Written by: Chélin Ramos, Art Director at Stratitude
If you haven’t heard the term ‘flywheel’ in marketing, let me fill you in. The flywheel is a concept that originated from HubSpot, to better contextualise how the customer lifecycle has changed over the last few years.
As fake news and sensationalised sales claims continue to plague our information environment, customers have grown sceptical and are thereby conducting their own research – asking networks for advice, reading online reviews, searching for comments on social media – to validate information. More research equals more knowledge, more knowledge equals higher expectations. And one of those expectations is a business’s ability to care beyond transactions.
Remember the marketing funnel? For years, businesses have structured their business strategies around it. Not to say it didn’t – or doesn’t – work (the flywheel does not replace the funnel), but today customers have more power and influence over your brand than you do. What a customer says about your business is far more valuable than anything you have to say about yourself, and the traditional funnel doesn’t factor any of that in.
The Harvard Business Review reported that 57% of B2B purchasing decisions have already been made before customers have had any contact with the business in question. Third-party review sites, peer-to-peer recommendations, and word-of-mouth have already given buyers everything they need to know. Which means the traditional funnel has one very large flaw: Customers are viewed as an afterthought. It’s a model that simply produces customers – it doesn’t consider that customers can help your business grow.
In comes the flywheel.
(Now try to stay with me.)
A flywheel is an energy-efficient wheel used to store energy based on how fast you spin it, how much friction there is and how big it is, the key here being energy. Say we compare customers to energy; the funnel and the flywheel begin to look very different. In the funnel, customers are an outcome only, which means all the energy you put into acquiring that customer is wasted if you don’t convert them. In the flywheel, customers are the energy.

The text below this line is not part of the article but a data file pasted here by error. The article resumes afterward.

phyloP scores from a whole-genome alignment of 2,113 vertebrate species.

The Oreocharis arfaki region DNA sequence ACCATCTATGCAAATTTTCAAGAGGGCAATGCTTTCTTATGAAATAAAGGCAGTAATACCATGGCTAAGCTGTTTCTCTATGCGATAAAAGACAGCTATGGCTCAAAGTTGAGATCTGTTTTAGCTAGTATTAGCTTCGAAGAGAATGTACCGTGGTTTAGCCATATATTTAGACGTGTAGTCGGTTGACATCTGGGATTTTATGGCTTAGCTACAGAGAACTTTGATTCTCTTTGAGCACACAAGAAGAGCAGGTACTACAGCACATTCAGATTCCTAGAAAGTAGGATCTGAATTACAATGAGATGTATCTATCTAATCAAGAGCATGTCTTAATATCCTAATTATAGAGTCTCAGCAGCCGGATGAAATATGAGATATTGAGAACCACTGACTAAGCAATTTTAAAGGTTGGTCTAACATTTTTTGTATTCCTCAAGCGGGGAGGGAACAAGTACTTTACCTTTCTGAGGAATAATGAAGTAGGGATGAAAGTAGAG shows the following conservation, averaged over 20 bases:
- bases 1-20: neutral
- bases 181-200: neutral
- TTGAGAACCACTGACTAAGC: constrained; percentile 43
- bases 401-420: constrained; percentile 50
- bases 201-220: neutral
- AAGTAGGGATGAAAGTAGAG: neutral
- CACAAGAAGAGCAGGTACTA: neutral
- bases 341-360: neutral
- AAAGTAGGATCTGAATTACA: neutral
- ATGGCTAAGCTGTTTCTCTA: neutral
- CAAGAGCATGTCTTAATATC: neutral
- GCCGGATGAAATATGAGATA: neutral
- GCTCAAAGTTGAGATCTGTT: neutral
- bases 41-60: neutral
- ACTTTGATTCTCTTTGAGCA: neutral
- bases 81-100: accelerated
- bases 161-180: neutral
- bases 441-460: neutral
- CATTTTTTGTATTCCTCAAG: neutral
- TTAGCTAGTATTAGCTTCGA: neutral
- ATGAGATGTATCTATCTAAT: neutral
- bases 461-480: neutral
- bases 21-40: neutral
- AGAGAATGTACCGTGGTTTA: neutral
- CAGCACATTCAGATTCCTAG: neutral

When 81% of buyers are trusting their families’ and friends’ recommendations above the advice of any business, the flywheel considers this constant flow of conversation and factors in the importance of customer experience. Deliver an exceptional customer experience and their positive energy will push your business forward, causing it to gain momentum. The happier the customer, the more referrals they will generate and the more sales they will drive. Happy customer > referral > sale > happy customer > referral > sale > happy customer > referral > sale… spin, spin, spin.
Now suppose someone came along and asked, “Which push caused this thing to go so fast?” There is no real answer; it’s a nonsensical question. Was it the first push? The third? The hundredth? In truth, it was all of them added together – a constant flow of customer experiences working together to drive your business forward.
If you’re still with me, you’re probably wondering what this has to do with video marketing. Everything actually.
We know it takes customer experiences to make the flywheel work, but how do we create those customer experiences and where do they fit in? To answer that, we must look at the different stages of the flywheel.
There are three phases: Attract, engage, delight. Think inbound marketing – we use an effective marketing campaign to drive quality traffic to a site to increase reach, engagement, and conversion rates through “owned” and “paid” media. And what’s the most effective way to do all of that in 2022? Video marketing. Simple, right? Not really.
Companies often jump into creating videos without considering their audiences. What are their pain points? Their habits? Their likes and dislikes?
Video marketing isn’t something that can be done on a whim. Through every phase of the flywheel, a well-thought-out video marketing strategy must be put in place. There are too many components to consider to ensure a memorable customer experience. Understand the purpose of each phase and you will be able to identify the video type to drive that purpose and get your business spinning.
PHASE 1: ATTRACT
This is your first point of contact – the phase that converts strangers into visitors. It’s a crucial step. Here, potential customers are searching for a solution to their challenges and deciding which business provides it. So, your video should introduce who you are, address a problem and demonstrate how your product or service can help. You want to attract their attention, provide unsolicited value, and start building a relationship before you ask for anything in return.